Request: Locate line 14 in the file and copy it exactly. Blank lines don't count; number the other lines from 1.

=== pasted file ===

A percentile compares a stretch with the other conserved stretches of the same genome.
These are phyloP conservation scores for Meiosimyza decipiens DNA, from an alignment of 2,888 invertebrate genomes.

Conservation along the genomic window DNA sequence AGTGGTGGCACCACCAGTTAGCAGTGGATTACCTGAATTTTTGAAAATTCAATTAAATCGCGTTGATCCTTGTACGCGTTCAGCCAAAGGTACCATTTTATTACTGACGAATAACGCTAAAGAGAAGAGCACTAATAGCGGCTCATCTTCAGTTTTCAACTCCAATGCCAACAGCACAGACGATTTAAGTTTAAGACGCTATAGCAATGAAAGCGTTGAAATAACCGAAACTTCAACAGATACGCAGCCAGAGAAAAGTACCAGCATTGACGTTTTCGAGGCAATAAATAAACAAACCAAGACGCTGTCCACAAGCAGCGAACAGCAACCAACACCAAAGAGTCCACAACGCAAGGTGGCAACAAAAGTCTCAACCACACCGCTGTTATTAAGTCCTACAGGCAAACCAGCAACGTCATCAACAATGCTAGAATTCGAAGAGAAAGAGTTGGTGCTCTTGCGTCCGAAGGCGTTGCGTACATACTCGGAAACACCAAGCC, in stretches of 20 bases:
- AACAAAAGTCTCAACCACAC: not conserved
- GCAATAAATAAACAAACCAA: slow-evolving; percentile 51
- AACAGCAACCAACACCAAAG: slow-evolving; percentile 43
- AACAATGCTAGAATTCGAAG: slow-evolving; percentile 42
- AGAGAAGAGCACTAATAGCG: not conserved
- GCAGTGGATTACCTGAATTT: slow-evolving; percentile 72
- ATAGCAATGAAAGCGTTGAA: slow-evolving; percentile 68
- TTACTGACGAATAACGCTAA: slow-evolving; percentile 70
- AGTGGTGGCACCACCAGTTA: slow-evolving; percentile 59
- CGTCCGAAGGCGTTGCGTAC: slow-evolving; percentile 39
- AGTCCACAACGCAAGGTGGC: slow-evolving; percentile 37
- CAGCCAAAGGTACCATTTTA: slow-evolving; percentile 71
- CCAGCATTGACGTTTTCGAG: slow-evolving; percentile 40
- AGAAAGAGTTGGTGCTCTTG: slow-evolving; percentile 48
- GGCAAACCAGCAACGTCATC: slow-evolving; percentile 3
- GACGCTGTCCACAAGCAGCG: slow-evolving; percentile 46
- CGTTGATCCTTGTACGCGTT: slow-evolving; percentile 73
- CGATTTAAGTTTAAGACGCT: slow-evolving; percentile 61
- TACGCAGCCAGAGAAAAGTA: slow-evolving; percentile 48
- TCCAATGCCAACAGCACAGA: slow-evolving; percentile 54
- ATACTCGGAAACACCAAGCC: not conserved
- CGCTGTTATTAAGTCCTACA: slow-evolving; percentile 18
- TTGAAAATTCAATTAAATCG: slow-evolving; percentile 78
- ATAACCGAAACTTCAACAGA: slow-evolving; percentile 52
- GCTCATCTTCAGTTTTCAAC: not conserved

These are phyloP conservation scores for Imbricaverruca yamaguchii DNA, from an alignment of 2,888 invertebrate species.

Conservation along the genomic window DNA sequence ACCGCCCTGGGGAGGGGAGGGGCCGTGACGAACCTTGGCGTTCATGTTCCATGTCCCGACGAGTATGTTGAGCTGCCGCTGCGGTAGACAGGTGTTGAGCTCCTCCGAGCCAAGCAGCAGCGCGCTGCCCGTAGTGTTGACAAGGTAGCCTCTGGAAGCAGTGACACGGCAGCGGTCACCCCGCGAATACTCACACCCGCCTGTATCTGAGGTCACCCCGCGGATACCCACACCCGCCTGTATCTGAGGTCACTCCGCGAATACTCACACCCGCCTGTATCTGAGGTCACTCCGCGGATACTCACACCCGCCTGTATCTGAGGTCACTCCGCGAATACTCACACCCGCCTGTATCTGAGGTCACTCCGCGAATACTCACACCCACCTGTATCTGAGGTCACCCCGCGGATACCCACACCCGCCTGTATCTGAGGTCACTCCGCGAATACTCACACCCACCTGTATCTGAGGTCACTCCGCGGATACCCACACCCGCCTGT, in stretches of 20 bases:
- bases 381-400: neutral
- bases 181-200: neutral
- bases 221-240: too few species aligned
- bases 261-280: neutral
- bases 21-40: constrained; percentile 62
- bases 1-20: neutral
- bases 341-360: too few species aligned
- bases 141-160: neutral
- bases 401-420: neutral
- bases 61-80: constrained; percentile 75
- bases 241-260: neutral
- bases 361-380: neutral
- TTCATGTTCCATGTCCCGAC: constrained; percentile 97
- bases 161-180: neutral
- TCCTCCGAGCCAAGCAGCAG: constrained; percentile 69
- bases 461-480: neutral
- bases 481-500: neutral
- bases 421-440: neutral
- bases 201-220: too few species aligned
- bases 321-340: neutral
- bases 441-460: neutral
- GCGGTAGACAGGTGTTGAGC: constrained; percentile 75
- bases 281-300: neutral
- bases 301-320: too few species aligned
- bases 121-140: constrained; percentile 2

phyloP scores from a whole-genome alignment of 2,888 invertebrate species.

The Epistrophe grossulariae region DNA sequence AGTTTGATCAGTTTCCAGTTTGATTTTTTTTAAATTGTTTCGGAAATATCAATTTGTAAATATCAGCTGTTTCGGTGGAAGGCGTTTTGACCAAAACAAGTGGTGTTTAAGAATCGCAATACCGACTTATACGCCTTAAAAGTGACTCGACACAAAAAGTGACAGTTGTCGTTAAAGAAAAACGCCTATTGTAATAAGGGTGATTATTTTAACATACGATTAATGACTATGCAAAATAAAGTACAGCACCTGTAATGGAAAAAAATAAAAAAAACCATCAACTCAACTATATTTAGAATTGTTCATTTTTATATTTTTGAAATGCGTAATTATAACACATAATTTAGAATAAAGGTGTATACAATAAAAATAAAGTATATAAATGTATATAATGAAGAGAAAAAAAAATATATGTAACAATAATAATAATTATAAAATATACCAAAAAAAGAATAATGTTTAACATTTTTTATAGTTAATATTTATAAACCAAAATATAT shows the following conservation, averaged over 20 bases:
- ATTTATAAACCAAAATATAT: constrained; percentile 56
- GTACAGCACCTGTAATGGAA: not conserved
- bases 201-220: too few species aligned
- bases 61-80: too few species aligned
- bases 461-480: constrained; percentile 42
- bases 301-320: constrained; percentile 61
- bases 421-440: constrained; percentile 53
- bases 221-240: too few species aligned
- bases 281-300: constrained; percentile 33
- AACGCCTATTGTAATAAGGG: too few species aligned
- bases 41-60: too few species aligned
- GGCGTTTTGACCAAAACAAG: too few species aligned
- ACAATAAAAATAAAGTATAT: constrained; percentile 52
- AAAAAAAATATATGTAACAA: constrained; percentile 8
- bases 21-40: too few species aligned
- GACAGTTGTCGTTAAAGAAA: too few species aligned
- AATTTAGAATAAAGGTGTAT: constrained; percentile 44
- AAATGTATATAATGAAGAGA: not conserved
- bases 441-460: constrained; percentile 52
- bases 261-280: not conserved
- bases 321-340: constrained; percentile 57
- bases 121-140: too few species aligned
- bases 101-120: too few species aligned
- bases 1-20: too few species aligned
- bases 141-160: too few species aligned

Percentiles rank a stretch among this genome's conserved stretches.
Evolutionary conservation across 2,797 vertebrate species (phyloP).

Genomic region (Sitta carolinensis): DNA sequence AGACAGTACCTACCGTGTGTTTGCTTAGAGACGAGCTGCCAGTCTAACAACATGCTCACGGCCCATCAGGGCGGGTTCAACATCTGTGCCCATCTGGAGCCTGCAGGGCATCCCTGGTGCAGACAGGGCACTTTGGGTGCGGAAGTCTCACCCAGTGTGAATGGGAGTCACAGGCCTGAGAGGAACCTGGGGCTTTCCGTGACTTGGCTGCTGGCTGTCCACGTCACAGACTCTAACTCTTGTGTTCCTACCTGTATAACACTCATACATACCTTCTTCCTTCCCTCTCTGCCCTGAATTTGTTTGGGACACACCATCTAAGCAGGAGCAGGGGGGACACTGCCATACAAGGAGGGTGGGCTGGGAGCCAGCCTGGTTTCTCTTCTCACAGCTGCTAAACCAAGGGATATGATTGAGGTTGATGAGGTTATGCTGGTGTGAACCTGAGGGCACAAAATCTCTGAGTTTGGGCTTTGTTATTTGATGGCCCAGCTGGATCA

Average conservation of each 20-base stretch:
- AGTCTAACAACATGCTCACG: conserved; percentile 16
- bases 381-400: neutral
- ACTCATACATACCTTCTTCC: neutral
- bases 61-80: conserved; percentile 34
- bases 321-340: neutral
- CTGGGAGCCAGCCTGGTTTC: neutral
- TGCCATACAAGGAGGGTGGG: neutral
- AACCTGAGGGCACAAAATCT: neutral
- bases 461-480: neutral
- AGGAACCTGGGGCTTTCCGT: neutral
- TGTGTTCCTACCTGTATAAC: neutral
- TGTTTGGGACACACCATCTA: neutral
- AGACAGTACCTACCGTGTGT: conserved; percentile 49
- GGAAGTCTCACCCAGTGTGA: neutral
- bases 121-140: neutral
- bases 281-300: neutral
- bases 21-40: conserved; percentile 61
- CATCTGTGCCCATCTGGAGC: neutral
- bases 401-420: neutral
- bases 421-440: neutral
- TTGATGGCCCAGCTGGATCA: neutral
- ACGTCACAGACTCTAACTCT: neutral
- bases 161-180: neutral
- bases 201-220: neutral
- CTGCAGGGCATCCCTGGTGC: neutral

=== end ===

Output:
- AGTCCACAACGCAAGGTGGC: slow-evolving; percentile 37